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The Ben Smith column: That time of year

As a lower league player this is the time of year where you starting thinking about what the future holds and whether you are going to get offered a new deal by your present club. Whether you want to stay there or not it is always nice to have the option.

Unless you are a talented youngster or the star player or both it is more than likely the club will let your contract run down and then discuss the situation at the end of the season.

At Crawley last season, when we won the league at a canter, the manager didn’t discuss new contracts with any out of contract players until the season had ended. While it isn’t ideal for the player I can see why the club would do it.

Why increase your liabilities before you have too. Lets be honest a thirty three year old like myself is more of a liability than an asset. Obviously by this I mean on the balance sheet although some may argue on the pitch as well!!

This can be an insecure time when you’ve had an average season let alone a terrible season like the one I have endured this year. As a senior player you know that unless you have ‘torn it up’ on the pitch the best case scenario is a small wage increase.

Reduction in wages

The way football has gone over the last few years it has now become more and more common place to be offered a reduction in wages.

This can be a tricky situation for a player. If you are settled at a club you have to weigh up whether it is worth uprooting you and your family for a few extra quid or take a contract which you are not particularly happy with.

As a rule I don’t particularly like having an agent as I think I can do the vast majority of the services they offer. However, I think they can be of use when you haven’t had a particularly good season.

When you are playing well I don’t think they are necessary unless you are moving up a couple of levels and you don’t know what the going rate would be for a player of your ability.

I remember when Weymouth were on the brink of going bankrupt. I was having a good season and within two days of their financial difficulties becoming common knowledge I had twelve clubs ring me and offer me a contract.

Piggyback seekers

I didn’t have an agent then, although a few agents rang me trying to piggyback onto some of the deals. I also loathe paying the fees that a lot of agents try to charge players. At my level more often than not the clubs won’t pay the agents fee, although some do.

So the standard charge for a player is normally 5% of your annual wage plus VAT. I got stung with this once and it will never happen again.

Also at times I see agents pushing players towards the club where the deal is more beneficial to them than the player or to the club where the agent has a good relationship with the manager. A good agent, and there are quite a few out there, will do what is best for the player.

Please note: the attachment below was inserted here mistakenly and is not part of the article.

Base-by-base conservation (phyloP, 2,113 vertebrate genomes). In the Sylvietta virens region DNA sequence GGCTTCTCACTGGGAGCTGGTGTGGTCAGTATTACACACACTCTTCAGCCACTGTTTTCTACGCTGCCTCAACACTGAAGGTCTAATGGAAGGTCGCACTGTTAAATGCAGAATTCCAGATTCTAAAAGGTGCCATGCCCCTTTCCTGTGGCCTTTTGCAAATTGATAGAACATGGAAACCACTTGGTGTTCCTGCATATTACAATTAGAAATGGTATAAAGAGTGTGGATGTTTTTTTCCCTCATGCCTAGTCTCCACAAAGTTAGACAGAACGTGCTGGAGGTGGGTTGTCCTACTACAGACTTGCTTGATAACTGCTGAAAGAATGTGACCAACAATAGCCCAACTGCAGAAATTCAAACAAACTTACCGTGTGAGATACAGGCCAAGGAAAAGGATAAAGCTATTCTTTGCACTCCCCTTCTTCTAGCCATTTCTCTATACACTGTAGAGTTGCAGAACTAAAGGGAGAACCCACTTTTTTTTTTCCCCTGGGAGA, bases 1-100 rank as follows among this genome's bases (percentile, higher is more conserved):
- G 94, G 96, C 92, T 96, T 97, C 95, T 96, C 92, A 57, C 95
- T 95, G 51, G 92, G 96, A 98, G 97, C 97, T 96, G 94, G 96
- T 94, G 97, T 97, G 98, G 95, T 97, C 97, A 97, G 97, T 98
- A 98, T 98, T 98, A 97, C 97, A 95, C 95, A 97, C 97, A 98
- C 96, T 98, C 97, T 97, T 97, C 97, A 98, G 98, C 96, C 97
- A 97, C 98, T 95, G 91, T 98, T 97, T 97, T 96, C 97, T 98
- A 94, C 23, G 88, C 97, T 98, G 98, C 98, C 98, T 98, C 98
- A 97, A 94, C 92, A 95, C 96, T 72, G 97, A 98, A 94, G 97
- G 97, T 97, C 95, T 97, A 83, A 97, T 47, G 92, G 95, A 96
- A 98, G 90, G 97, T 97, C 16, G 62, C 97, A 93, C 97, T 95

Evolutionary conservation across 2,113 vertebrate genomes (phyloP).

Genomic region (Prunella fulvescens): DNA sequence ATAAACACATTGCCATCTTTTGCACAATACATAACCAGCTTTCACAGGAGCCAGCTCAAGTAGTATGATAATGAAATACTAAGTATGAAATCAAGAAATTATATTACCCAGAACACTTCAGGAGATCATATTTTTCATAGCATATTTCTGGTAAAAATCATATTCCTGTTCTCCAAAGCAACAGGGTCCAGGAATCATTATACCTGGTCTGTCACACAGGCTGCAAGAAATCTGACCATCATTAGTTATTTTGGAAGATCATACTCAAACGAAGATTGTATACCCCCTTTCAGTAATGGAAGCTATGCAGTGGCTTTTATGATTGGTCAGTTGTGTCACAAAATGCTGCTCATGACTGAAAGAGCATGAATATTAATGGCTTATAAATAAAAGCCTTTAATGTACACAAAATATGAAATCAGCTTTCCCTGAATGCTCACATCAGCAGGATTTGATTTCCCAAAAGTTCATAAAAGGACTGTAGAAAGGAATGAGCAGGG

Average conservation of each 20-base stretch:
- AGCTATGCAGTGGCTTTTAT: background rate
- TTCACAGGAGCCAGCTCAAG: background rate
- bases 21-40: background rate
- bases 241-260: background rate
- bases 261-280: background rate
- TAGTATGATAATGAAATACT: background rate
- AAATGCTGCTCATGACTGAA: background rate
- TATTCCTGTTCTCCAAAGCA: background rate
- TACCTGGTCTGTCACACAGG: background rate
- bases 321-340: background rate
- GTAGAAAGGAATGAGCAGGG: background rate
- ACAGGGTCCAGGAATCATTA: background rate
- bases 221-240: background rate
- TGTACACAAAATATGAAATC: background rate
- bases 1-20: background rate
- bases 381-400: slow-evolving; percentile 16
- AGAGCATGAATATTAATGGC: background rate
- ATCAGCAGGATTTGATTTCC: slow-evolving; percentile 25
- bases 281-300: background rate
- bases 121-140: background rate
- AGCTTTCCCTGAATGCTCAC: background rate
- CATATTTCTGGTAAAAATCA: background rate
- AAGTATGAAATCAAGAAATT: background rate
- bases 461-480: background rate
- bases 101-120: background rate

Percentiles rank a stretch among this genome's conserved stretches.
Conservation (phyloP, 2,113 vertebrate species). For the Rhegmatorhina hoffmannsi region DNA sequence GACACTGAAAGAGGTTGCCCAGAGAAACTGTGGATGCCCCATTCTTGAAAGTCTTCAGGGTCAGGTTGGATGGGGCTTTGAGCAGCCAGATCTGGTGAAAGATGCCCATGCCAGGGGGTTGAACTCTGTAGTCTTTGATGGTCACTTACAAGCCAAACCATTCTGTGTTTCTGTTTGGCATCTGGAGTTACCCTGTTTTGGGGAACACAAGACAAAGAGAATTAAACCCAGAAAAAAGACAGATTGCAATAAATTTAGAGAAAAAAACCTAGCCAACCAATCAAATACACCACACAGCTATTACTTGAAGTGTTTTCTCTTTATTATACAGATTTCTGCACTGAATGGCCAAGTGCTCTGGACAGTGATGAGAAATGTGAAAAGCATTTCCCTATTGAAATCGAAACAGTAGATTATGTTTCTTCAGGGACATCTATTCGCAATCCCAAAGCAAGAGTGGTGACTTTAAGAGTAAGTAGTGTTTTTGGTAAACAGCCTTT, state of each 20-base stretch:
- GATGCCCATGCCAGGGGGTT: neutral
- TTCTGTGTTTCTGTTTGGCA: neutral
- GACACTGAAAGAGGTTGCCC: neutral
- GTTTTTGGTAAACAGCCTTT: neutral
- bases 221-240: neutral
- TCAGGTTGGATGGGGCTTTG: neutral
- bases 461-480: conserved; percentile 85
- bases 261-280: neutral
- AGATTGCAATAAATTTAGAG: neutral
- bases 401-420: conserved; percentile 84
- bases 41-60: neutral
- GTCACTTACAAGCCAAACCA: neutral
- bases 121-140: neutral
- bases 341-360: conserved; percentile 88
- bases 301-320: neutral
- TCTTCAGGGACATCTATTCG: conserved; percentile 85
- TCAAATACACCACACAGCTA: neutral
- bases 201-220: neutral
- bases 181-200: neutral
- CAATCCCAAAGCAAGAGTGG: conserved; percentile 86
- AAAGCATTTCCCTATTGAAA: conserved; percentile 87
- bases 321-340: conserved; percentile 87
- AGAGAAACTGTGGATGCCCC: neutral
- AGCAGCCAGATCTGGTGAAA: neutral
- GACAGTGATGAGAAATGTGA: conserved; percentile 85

A twenty year old player should be going to the club which will best aid his development not the one that pays the most money. At thirty it is a different story as you don’t have much time left and need to make yourself as financially secure as possible.

When I left Hereford in 2009 I was really struggling for a club. I spoke to an agent and managed to come to an agreement where if he got me a deal I would pay him a flat fee. I thought this was fair as all I was asking was for him to put my name about. I wasn’t expecting him to negotiate the deal and travel up and down the country with me.

Just say no

This agent then went on to ring me and tell me every time a club said no. I told him he didn’t have to do this and to just ring me if anyone actually wanted me!! That same summer I sent out CV’s to a lot of managers. A League Two manager rang me to tell me that he didn’t want to sign me. I was amazed.

I think he must have thought that if I hadn’t heard from him I would just turn up to his team’s ground with my boots and kit expecting to sign a contract!!! It’s fair to say that summer nearly finished me off.

As for this summer who knows what it will bring. I would love to carry on playing full time as, on the rare occasions I have played, I’ve felt great. However I am also a realist and understand that a thirty three year old who has started about fifteen games isn’t exactly going to be in high demand.

In a strange way I am really relaxed about the situation. I know I have prepared myself as much as I can for life after football and if this is the year where I have to go out into the big wide world then so be it. I am in a nice situation where I don’t have to rush into anything and can assess any opportunities that come my way.

If they aren’t right for me or my girlfriend I can reject them and wait until something comes along that I will really enjoy and excites me.

By Ben Smith 

Follow me on Twitter: @bsmudger7

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